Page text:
Keeping Up With the Bones

“To learn more about Disease and Trauma, please dial the following number.” So reads one of exhibit panels at Philadelphia’s legendary Mutter Museum. Another asks visitors: “Why would you want a dried hand?” Why indeed? The answer provided didn’t seem entirely satisfactory. But, these textual offerings are all in line with the sign that greets you at the museum entrance…

The Mutter Museum, at the College of Physicians of Philadelphia, is one of the world’s most fascinating medical history museums. Its purpose is to educate, to shine a light on not only the history of medicine, but also explain diagnosis, treatment, and the mysterious wonders of the human body. Its collection of anatomical specimens, medical instruments, and models are all displayed intimately in a traditional cabinet of curiosities arrangement. Highlights include a super-human-sized colon, shrunken heads, a model of a horn-like growth from a woman’s forehead, and tales of a 10-pound hairball removed from the stomach of someone with a prodigious follicular-appetite. All in all, the Mutter is disturbing, it is informative, it is morbidly fascinating, it is stomach turning, it is provocative, it is hideous, and it is beautiful. It certainly stands out among the other members of the museum world.

Photo by istolethetv via Flickr.

However, despite its uniqueness, the Mutter does have one thing in common with other museums: it needs to raise money for the upkeep of the collection. And, given the extreme competition for donation dollars in the non-profit world, that means it needs to get creative in its fundraising efforts. So, the museum decided to adopt. If zoo patrons can adopt a polar bear, and Art Institute of Chicago fans can adopt a dot from Seurat’s Sunday on La Grande Jatte, why can’t visitors to the Mutter Museum adopt something too? Enter the Hyrtl Skull Collection.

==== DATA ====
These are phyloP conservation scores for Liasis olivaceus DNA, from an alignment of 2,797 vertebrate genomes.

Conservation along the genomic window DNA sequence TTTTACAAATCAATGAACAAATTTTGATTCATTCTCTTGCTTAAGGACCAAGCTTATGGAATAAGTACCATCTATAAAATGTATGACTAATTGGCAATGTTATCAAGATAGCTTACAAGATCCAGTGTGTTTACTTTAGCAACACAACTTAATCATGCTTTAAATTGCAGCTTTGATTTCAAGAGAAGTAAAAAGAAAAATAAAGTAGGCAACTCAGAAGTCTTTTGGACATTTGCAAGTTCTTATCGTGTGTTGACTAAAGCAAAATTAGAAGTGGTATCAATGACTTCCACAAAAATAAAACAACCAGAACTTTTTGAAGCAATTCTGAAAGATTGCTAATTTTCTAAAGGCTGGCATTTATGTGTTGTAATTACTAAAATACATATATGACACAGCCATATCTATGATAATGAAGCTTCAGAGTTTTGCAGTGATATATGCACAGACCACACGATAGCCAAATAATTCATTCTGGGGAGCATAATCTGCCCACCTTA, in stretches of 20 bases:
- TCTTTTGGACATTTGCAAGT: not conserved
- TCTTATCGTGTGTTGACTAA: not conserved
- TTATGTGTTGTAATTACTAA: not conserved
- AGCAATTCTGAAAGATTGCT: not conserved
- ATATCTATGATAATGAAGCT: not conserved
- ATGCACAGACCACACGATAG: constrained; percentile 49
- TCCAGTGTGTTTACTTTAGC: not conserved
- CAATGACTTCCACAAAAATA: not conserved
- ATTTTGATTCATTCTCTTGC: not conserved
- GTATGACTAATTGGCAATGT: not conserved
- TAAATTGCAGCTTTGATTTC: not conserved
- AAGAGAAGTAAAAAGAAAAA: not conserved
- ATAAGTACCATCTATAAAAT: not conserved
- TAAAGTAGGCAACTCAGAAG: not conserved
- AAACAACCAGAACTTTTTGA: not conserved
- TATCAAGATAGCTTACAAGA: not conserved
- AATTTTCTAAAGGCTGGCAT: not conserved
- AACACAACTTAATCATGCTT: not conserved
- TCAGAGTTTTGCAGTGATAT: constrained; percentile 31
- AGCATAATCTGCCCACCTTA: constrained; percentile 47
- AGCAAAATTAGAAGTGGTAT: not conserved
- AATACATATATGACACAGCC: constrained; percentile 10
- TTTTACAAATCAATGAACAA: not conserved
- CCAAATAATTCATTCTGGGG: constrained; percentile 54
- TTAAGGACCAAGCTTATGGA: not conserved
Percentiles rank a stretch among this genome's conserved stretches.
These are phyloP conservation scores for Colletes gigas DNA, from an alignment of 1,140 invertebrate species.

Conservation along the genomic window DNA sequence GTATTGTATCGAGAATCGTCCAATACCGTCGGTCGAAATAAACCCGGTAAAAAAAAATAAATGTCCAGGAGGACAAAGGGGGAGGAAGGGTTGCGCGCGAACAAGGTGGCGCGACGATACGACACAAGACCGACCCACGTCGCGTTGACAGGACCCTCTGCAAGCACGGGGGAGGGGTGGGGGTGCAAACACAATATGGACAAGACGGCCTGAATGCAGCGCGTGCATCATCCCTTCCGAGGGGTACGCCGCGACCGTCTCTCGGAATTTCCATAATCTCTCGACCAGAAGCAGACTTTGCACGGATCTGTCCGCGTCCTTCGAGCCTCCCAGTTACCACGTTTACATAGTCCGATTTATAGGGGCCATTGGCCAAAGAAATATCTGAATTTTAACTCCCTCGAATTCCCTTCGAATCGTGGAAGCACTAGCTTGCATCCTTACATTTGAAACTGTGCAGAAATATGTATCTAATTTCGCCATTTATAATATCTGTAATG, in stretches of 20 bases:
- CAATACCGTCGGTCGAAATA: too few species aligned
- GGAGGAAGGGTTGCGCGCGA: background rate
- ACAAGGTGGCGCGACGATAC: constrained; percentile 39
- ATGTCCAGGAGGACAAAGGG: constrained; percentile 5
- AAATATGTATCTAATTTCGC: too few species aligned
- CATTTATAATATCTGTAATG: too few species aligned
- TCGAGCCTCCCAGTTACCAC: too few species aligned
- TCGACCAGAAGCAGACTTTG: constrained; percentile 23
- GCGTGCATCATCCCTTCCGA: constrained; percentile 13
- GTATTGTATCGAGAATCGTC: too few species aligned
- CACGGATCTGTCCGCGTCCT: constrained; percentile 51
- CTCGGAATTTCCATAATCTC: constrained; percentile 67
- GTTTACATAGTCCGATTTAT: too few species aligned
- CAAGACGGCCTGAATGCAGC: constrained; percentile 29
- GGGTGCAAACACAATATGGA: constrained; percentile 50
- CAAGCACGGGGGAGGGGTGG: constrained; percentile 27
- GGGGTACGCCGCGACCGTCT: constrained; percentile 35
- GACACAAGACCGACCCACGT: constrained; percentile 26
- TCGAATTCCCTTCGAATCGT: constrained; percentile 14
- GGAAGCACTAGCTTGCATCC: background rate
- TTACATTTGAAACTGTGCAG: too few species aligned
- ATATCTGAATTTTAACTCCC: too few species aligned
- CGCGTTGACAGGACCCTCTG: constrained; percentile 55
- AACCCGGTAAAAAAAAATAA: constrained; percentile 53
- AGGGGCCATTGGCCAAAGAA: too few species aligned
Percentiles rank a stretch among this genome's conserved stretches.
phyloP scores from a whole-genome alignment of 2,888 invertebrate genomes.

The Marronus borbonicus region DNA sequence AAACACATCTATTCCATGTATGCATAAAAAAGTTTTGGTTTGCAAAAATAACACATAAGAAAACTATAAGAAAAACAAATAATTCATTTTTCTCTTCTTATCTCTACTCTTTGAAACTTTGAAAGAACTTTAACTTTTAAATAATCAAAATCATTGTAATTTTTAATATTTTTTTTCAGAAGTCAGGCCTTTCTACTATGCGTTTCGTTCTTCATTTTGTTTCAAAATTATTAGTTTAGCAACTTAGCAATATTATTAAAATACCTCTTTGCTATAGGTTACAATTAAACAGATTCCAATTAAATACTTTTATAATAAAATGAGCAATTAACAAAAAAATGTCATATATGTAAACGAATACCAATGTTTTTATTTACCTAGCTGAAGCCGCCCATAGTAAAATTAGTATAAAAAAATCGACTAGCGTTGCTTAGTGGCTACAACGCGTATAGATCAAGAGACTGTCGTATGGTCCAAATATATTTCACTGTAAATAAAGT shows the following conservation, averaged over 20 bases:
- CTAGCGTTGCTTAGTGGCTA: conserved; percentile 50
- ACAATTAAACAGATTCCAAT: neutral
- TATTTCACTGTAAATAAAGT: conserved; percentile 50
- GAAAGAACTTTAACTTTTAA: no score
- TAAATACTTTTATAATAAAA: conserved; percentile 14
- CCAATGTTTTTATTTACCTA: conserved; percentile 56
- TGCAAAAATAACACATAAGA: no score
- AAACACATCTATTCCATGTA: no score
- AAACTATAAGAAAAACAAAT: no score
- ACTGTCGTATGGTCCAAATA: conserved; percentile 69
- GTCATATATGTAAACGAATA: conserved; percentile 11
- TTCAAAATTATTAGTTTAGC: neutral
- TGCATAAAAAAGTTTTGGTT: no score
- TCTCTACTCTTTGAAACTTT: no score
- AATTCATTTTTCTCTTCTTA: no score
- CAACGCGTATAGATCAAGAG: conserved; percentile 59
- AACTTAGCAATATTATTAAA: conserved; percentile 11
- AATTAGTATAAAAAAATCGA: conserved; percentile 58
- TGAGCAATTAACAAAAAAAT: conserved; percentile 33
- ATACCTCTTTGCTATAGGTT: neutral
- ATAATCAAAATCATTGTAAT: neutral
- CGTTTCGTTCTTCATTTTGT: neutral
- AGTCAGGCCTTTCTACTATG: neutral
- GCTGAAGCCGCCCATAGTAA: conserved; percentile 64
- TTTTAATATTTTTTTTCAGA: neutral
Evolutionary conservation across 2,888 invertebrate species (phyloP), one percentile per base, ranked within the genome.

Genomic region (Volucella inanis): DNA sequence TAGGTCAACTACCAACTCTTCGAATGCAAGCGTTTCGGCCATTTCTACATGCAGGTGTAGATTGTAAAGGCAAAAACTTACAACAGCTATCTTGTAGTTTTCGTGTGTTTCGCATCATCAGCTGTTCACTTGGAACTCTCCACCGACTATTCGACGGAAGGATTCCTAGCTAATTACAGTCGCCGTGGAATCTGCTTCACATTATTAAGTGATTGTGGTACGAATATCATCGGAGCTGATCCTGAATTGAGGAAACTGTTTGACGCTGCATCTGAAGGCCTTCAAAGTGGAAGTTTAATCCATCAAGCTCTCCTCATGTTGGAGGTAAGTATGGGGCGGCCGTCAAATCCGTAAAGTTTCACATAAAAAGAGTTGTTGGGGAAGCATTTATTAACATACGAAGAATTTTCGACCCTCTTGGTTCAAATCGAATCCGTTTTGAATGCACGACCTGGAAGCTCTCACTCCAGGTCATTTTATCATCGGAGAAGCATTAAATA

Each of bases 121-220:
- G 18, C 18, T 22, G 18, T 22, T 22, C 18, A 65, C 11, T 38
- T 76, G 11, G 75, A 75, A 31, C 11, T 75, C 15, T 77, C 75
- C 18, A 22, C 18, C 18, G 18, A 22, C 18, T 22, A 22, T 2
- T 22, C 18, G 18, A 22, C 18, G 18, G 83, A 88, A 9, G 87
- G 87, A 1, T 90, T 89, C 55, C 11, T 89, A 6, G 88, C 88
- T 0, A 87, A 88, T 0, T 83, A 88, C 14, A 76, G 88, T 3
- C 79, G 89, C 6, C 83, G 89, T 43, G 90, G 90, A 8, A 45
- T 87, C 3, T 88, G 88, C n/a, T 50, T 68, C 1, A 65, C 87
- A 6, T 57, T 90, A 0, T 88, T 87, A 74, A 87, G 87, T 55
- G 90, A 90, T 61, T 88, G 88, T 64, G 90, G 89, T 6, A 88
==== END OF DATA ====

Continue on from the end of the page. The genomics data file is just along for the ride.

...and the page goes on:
Photo by He Shoots He Scores via Flickr.

The Hyrtl Skull Collection consists of 139 skulls, which are over 150 years old and, as such, are in need of special care. They are an iconic component of the Mutter’s extensive collection, and, let’s face it, more likely to be adopted by a museum lover than a nausea-inducing jar of skin. Now through December 31—if you’re looking for a unique Christmas or Hanukkah gift, here you go—each skull is available for adoption for an annual subscription fee of $200. This money goes toward the conservation, research, and exhibition costs of each skull, and adopters will be identified as the proud patron of their skull in the Mutter Museum. A catalog of the Hyrtl Collection is available so that you can choose the skull that suits you best. Perhaps that is an unknown male from Amsterdam with turned up nasal bones, or the young fruit vendor Georg Prasnig who died in Vienna, or perhaps Orazio Trani—whose cause of death is unknown but his idiocy is apparently well established—is more your speed. Intrigued? Visit here for more information about adopting one of the Mutter Museum’s skulls.

Leave a Reply